I read or hear in the news, or hear by people acquainted or family members that atheists are heartless immoral people. I always ask myself when I hear that, “How many atheists do they know?” yet there may be a few (like myself) who know them. My mother is 62 years old. She has an auto-immune disease that makes her have very low blood pressure, she gets easily nauseated, and has the high likelihood of fainting and having epileptic-like seizures. She needs 24 hour care, and since late 2011 I have been giving that to her as best as I can. I rarely get any sleep. We live off her Social Security because we live quite a few miles from the nearest town so I’m not able to get a part-time job to help out with expenses, and apparently she’s not disabled enough to have me qualify for pay in taking care of her even though I do all the driving, shopping, picking up her medicine, taking her to doctors appointments, cleaning the house, doing her laundry (and mine) and cooking all of the meals. The only thing she is able to do is: after I dry her clothes, while she is on her bed, she puts her clothes on hangers, or folds her delicates, and then I put them away. She would love to do more but she isn’t able to. Heartless immoral people do not do all those things, not even for their own mothers because they are “heartless” and “immoral” — why would they even care? However, if those in my family who do not know I am an atheist found out I was some of them (or all) would not only consider me to be those things but then ostracise my mother for not disowning me. That, by the way, is “heartless” and “immoral”.

This is what Christianity has taught me throughout my life. And I know there are people out there that would say that isn’t what Christianity is about, and those people aren’t True Christians but that is what Christianity is about, and they are as true of Christians as even their weakest or most fundamental one. And why is that? Because they all use the same book–perhaps a different version–but the same book and they always seem to protect the other against non-Christians. Now, when it’s just Christian vs. Christian then their beliefs are against each other.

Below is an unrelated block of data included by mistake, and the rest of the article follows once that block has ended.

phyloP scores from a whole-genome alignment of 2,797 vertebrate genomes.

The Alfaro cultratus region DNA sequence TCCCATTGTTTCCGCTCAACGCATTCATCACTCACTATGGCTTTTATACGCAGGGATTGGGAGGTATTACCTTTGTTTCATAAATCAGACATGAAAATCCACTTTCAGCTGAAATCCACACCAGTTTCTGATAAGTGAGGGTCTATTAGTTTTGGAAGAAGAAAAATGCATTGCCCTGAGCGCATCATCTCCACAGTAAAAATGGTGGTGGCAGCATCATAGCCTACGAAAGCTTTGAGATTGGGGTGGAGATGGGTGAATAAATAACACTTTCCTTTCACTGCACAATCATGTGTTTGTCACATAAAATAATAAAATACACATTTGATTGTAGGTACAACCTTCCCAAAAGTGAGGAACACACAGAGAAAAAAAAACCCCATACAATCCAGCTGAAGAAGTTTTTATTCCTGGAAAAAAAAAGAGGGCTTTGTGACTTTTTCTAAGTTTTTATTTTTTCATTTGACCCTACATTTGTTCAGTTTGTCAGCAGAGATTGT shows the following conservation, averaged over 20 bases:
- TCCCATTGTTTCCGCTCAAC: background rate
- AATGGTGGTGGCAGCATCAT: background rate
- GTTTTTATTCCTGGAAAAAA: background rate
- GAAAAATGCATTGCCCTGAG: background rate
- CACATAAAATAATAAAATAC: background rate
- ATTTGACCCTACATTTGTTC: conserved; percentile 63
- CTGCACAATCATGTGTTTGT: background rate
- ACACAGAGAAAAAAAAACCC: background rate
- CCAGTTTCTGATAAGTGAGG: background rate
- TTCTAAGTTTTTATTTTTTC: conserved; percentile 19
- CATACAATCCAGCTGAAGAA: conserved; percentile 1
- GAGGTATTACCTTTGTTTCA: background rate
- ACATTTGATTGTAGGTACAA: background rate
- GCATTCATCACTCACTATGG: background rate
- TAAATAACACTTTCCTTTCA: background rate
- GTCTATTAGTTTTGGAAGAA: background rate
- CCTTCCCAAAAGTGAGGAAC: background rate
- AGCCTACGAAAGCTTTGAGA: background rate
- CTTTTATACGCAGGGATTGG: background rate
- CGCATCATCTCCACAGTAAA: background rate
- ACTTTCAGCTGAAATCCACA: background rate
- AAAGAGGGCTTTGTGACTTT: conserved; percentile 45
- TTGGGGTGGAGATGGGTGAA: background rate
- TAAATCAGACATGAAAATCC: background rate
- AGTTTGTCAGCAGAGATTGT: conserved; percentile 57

Where does this supposed love come in?

When they force the homeless to attend church or they will turn them away if they don’t — is that love?

When they send missionaries into poor countries and state they’ll provide medical aid and food but only if they accept Jesus as their Lord and Savior — is that love?

When they create laws in a free society that restrict freedoms to people not like them — is that love?

When they reject the good that non-Christians do because only Christians are moral — is that love?

I remember back in 1998 or 1999 I was taking the bus to the mall and these teenagers were talking about how they admire the singer Marilyn Manson and listening to his lyrics they want to do the things he sang about. I told them I enjoyed his music too but that it’s just music. That they should just do things that they think is right and not what a person wrote in lyrics such as doing drugs and the like. When I got off the bus a woman who was also on the bus said she appreciated the words I said to them and handed me a pamphlet from her church on Jesus and Christianity. I said to her, “No thank you. I am an atheist.” and she then called me a devil-worshipper and walked off. Was that what Christian love looks like?

I have several similar stories like this in my life, and were they all acts of love? Is telling me that I am going to go to hell or I worship the devil or I am evil myself acts of love and compassion? I recently read a couple of articles that stated the recently deceased actor Gene Wilder, who was an atheist, was a moral and good person and made many children happy and made many others laugh but he’s currently burning in hell. Is that also what Christian love is? It seems so because I’ve been told this most my life and so have many other atheists and/or others not Christian.

I was taught in church that Catholics will all burn in hell. I’ve read at Catholic websites that Protestants will all burn in hell. Muslims will burn in hell. Jews, the Chosen people even to most Christians: will burn in hell. Buddhists, Jains, Hindus, all of them will burn in hell. Is that Christian love?

How is that love at all?

I don’t hate Christians because if I did then I would have to hate even the Christians in my family, or friends in my life. I don’t hate Christianity because it’s just an idea but I do hate the Bible because while there may be some good philosophy in it or even ideals for social commerce it’s a book that promotes hatred and guises that hatred as love. It’s okay for Christians to hate other people because the Bible calls that love.

Thankfully most Christians never even read the Bible, and those who go to church (at least what churches I’ve been to in my life) most times do not even pay attention. However, they still promote it and while I am thankful that they never read it sometimes I wish they would but depending on whether they can read the difference between literal and parable would depend on their literacy in the language in which they speak, and usually people do not.

Which is sad.

David Garrett Arnold
September 01 2016